South Africa is to host the upcoming joint naval military exercise with Russia and China from February 17-27. This will be the second naval drill the three BRICS members have held.
The first exercise took place in November 2019. Common interests of Russia, China, and South Africa are not limited to only economy.
Akram Kharief, founder and host of Algerian military information website Menadefense, said in an interview with Sputnik, that the future exercises of the Russian, Chinese, and South African navies are necessary to tackle global security.
So we have three countries which cover three oceans and which see their zones of influence and their zones of military activity developing exponentially.
It’s also interesting to see that once again we find the same players from BRICS – South Africa, Russia, and China. We see a convergence of points of view and a convergence of interests that goes beyond the economic aspect.
The current situation shows that South Africa is holding firm in terms of its proximity, its geopolitical neutrality and its desire to join a multi-polar world which would be in its interest.
South Africa has been experiencing the uni-polar world for the past 30 years and it has looked at the fact that it is on the fringes of that world and that eventually Pretoria would have experienced economic regression over time.
South Africa joined BRIC (Brazil, Russia, India, China) in 2010, after which the international bloc was renamed BRICS.
While Russia and China have annually held military naval exercises since 2012, their BRICS ally, South Africa joined their initiative and hosted their first trilateral naval drills in 2019 called Mosi, which means smoke in Tswana, one of the 11 official South African languages.
Three years later, the three countries are preparing for the upcoming second trilateral military naval drills Mosi II. South African Ambassador to Moscow Mzuvukile Maqetuka expressed hope that the exercises will become annual.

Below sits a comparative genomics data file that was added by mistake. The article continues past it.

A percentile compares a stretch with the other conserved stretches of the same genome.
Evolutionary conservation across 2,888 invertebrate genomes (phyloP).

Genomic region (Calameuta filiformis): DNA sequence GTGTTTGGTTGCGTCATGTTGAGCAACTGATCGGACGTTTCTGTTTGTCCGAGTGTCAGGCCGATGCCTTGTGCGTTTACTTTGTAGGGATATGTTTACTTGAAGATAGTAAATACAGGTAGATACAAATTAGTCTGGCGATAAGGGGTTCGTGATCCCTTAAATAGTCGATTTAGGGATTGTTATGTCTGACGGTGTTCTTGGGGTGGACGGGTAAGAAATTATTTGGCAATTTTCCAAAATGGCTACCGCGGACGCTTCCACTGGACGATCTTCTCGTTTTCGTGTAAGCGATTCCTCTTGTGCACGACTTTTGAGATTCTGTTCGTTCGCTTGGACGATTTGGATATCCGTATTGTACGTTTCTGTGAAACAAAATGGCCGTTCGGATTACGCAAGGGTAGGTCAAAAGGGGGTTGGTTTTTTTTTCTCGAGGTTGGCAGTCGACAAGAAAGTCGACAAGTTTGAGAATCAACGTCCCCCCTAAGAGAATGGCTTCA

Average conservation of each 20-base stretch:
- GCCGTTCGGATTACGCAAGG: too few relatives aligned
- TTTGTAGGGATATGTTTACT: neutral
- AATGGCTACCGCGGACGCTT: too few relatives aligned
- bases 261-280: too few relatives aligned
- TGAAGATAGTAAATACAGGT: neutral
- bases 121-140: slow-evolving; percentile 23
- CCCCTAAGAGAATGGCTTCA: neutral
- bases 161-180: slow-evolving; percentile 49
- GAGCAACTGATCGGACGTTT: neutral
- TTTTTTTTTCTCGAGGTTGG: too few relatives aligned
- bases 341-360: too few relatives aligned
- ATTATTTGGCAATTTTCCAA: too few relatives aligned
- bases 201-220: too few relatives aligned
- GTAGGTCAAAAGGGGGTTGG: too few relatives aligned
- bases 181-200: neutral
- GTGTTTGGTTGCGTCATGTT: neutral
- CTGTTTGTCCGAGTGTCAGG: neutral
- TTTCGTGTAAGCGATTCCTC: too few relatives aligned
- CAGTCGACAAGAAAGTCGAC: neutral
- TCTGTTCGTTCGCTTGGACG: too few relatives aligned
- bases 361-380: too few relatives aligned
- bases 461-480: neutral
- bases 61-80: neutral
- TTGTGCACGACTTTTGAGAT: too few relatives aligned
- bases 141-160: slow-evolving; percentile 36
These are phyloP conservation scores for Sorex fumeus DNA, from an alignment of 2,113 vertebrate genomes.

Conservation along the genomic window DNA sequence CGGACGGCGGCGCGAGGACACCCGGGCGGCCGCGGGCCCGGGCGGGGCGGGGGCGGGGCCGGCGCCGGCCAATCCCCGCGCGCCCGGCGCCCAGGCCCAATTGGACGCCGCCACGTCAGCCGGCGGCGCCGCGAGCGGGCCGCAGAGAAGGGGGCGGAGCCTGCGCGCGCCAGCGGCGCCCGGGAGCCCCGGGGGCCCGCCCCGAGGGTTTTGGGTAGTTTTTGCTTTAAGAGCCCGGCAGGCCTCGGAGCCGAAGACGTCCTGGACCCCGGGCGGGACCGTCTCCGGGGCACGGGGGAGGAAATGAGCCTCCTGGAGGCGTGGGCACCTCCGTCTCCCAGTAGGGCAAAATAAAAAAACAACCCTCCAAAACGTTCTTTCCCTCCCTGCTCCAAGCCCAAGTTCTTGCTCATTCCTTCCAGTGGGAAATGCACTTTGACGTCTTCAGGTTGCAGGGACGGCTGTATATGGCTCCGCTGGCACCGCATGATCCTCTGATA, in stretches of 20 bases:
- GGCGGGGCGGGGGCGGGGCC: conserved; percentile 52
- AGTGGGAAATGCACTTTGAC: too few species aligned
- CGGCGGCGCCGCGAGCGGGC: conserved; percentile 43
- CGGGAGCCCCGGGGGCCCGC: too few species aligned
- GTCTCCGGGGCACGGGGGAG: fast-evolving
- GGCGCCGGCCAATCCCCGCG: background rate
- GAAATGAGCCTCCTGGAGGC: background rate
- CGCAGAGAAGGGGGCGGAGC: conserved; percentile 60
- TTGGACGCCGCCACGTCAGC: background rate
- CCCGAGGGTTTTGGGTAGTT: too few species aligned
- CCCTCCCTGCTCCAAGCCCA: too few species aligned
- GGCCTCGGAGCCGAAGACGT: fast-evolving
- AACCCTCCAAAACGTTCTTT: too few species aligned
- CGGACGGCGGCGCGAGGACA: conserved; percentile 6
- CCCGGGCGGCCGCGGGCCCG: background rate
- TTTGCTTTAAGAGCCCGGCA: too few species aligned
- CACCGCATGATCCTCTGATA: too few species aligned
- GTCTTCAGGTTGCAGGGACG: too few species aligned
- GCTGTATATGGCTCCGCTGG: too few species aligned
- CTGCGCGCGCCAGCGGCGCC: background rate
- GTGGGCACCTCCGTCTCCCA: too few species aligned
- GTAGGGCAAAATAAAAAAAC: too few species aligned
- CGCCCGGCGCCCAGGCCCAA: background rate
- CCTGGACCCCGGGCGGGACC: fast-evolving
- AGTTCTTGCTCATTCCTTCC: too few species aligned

This statement was made amid western criticism over South Africa’s cooperation with Russia. Earlier, during his visit to South Africa in late January, Russian Foreign Minister Sergey Lavrov also commented on the western criticism of the trilateral exercises.
As for all naval exercises, there is nothing even to comment on. Three sovereign countries conduct exercises without violating any norms of international law.
It is difficult to understand how they can cause a mixed reaction. US authorities believe that only they can conduct exercises around the world.
Now they are actively engaged in naval exercises within the framework of the Indo-Pacific strategies around China, in the South China Sea, in the Taiwan Strait, and this does not cause any mixed reaction from anyone.
The South African Department of Foreign Affairs, in turn, said in January that the country, like any independent and sovereign state, has a right to conduct its foreign relations in line with its diplomatic relations and national interests.
South Africa sees Exercise Mosi II as an opportunity to combat Apartheid and contribute towards further strengthening the strong bonds that exist between South Africa, Russia and China.
Sputnik / ABC Flash Point Military News 2023.